Here's another way to look at it. Steve Jobs went to Xerox PARC and saw the Smalltalk system that Alan Kay's team had developed, and was blown away by it. Smalltalk was running on a \$30,000 machine that took up the whole desk and had these big tapes for storing your project on, you have to load in the tape.

Once it was all loaded, it was very interactive. You had a mouse and you could change the code as it's running and move documents around and stuff like that. It was a big inspiration for the Macintosh. From there, Windows and everything we use today...

The Smalltalk system had this really advanced language and object-oriented language in the '70s that you could click on anything, see the code for how it worked, modify it, hit save, and then the behavior of the system right there in front of your eyes. No recompilation step or anything, it would just be different.

In fact, they did this in the demo, but Steve Jobs missed it. The other programmers that were with him from Apple saw it. Anyway, what's important is that when they went back and said, "We got to put this on the Macintosh," what did they develop it in? Assembly.

They made a pretty nice GUI, for what could run on the hardware that they had, the commodity, consumer hardware that they were making. They wrote it in assembly. You couldn't change any code on it. It was a very dumbed-down system.

They had to, to make it fit on the hardware that they expected people to be able to afford. It's that kind of down step that we took from this expressive, super forward looking system, the Smalltalk system down to a system that yes, made it easier to use, yes, it had a lot of nice things about it.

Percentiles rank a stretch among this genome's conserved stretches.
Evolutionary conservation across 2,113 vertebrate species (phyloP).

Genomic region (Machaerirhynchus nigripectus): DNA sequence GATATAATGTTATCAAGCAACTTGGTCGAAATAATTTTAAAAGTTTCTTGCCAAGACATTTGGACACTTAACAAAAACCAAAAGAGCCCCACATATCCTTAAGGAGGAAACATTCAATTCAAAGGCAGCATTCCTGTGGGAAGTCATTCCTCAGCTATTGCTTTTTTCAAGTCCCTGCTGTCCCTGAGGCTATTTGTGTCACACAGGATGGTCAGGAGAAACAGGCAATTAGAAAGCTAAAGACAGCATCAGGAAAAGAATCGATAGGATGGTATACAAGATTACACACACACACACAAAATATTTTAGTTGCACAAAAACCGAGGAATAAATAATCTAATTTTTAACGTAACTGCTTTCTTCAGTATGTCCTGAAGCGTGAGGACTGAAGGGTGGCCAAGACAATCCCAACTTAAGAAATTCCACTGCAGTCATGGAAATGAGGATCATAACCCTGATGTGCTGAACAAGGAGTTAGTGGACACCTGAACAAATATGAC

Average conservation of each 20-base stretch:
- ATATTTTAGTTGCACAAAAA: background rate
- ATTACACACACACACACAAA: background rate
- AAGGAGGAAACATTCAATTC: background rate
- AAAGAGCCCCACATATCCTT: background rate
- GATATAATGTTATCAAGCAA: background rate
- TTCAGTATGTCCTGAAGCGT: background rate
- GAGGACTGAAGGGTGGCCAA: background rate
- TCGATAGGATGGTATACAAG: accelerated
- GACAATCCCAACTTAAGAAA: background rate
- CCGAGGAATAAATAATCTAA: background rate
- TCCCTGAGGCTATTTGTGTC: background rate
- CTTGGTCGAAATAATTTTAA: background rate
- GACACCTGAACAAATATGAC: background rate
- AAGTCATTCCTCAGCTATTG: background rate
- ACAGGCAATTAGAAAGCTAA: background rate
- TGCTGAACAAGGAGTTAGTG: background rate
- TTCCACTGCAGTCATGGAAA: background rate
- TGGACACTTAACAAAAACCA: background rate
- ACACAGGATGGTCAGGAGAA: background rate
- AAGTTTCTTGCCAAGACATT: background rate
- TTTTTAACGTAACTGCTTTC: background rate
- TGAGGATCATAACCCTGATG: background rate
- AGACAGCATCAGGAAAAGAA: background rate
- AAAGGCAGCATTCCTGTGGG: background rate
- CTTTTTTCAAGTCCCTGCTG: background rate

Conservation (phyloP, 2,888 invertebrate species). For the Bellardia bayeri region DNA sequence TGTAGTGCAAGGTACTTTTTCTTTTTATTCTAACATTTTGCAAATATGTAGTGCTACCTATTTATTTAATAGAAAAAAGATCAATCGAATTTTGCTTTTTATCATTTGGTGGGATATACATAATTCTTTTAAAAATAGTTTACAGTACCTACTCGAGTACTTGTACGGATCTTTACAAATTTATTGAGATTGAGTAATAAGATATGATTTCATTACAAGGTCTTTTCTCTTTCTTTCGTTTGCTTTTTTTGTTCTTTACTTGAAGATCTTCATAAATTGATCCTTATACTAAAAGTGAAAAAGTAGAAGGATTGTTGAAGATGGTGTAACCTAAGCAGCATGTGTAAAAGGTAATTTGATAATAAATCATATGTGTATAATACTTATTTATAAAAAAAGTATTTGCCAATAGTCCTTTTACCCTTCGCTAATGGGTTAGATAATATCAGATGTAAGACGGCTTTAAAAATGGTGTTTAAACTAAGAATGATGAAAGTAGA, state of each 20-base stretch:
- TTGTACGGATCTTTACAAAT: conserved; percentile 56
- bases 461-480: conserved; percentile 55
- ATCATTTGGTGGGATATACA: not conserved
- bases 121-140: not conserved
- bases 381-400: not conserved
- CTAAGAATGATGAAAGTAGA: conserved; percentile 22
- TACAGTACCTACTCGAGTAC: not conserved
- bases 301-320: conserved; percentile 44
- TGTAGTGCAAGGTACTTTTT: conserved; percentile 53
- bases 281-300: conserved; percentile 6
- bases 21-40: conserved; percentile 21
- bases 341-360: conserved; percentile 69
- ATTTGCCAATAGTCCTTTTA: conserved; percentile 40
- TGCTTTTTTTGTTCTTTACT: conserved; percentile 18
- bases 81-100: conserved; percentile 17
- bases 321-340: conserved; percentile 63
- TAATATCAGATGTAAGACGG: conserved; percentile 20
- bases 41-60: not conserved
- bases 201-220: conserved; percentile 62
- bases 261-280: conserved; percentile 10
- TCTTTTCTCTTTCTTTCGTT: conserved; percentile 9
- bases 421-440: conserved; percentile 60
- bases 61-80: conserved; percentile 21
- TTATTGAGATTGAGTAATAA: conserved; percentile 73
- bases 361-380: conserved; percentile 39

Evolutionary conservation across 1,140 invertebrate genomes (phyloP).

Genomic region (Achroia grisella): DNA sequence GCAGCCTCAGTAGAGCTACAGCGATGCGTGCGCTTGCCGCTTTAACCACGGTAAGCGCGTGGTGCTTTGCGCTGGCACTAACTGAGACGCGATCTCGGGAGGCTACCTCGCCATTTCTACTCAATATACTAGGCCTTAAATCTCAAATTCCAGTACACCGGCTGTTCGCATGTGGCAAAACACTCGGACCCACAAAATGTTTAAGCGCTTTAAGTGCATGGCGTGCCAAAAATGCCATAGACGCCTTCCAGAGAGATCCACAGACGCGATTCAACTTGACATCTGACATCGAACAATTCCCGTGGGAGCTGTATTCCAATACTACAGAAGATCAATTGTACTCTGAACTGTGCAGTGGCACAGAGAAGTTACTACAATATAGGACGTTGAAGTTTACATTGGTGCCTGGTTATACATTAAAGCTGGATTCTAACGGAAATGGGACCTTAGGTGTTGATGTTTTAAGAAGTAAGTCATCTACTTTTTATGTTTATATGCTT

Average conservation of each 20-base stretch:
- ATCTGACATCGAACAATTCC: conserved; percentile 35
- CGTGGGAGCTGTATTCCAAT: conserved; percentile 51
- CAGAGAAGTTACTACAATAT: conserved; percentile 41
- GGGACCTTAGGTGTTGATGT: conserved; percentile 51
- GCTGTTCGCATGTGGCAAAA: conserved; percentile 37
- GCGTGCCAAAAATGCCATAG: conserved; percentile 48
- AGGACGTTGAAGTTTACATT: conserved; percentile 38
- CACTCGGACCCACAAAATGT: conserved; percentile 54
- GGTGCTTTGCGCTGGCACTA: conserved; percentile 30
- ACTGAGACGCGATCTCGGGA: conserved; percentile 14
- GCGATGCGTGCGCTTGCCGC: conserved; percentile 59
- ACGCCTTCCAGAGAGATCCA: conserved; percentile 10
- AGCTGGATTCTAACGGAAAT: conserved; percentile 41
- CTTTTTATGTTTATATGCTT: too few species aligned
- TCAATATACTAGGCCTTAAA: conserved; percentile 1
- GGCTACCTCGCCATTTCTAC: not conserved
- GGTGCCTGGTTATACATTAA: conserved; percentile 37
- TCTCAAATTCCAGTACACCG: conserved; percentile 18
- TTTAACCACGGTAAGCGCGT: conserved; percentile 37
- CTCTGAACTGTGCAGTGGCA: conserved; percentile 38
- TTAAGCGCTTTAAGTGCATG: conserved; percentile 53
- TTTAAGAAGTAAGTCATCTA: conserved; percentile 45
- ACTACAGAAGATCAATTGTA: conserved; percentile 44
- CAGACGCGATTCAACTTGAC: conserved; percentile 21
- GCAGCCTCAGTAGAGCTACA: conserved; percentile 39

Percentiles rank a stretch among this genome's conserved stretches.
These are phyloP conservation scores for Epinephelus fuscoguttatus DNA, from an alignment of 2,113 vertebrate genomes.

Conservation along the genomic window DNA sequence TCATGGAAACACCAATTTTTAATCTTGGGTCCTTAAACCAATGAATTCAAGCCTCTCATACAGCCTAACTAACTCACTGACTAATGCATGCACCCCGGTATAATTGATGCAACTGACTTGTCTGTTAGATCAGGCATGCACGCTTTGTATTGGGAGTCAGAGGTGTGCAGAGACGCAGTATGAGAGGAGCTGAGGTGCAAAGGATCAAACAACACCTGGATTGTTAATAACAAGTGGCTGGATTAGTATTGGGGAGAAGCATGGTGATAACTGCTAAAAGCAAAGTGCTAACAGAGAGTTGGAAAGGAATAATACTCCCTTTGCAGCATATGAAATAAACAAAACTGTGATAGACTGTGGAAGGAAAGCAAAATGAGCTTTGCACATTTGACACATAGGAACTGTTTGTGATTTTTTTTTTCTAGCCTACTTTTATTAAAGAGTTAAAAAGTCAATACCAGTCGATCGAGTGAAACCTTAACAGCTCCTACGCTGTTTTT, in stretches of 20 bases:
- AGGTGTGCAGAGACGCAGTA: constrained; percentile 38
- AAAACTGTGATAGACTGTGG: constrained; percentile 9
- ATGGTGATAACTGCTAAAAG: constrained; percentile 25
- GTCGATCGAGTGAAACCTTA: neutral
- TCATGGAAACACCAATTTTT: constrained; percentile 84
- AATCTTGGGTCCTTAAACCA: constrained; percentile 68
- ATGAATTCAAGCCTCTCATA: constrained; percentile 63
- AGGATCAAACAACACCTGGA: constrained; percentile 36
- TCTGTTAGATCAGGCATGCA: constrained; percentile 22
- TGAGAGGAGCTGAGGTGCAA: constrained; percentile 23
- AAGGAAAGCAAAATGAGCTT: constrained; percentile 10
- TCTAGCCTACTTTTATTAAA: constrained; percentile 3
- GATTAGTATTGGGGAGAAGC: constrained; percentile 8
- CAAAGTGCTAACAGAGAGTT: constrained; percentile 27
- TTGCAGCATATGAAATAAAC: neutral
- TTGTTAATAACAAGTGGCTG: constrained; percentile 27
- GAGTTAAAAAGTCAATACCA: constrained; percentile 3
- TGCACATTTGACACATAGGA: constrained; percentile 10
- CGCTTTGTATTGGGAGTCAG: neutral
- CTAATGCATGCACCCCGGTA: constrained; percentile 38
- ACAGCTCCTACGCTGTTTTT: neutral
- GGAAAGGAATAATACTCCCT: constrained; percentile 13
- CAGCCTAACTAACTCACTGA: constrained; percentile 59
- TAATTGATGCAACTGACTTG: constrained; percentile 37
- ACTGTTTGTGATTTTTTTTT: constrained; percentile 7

In terms of a programming machine, and advanced concepts like being able to modify code and understand how every piece of the system worked, it was a big down step. Backward step, if you will.

Over time, the computers, that microcomputers that were commodity hardware that were produced, eventually, they caught up to where the Alto was. That's what the Smalltalk system was running on. They were much cheaper, but the programming systems did not.

The programming systems, maybe they're not an assembly anymore, they're in C or objective C or what have you. They never took that leap and said, "Wait, we can run Smalltalk now. Let's start over and reinvent what we have from that beginning."

They needed to sell every year. They were a business. They needed to commercialize this, and they didn't want to start over. People were learning the GUI. They didn't want to have to say, "Well, here's a new GUI that we invented for you," because people had invested in training their staff.

They didn't want to have to retrain them on the new GUI. Right? There's all these investment and sunk costs that are going into it. They couldn't change it.

They can make income incremental improvements, but they couldn't say, "Whoa, wait, let's stop because we could do what they were doing in the '70s now on our hardware, and will we would be like, basically where they were with this advanced expensive computer, we could do that on our cheap commodity computer," but no one's ever done that.

It's odd that no one's ever done it, but you can see why. It's because they're always trying to get the next release out, just adding features, adding features. They're never doing the big rewrite. Big rewrites are expensive. They're risky, just keep coming out with the next thing.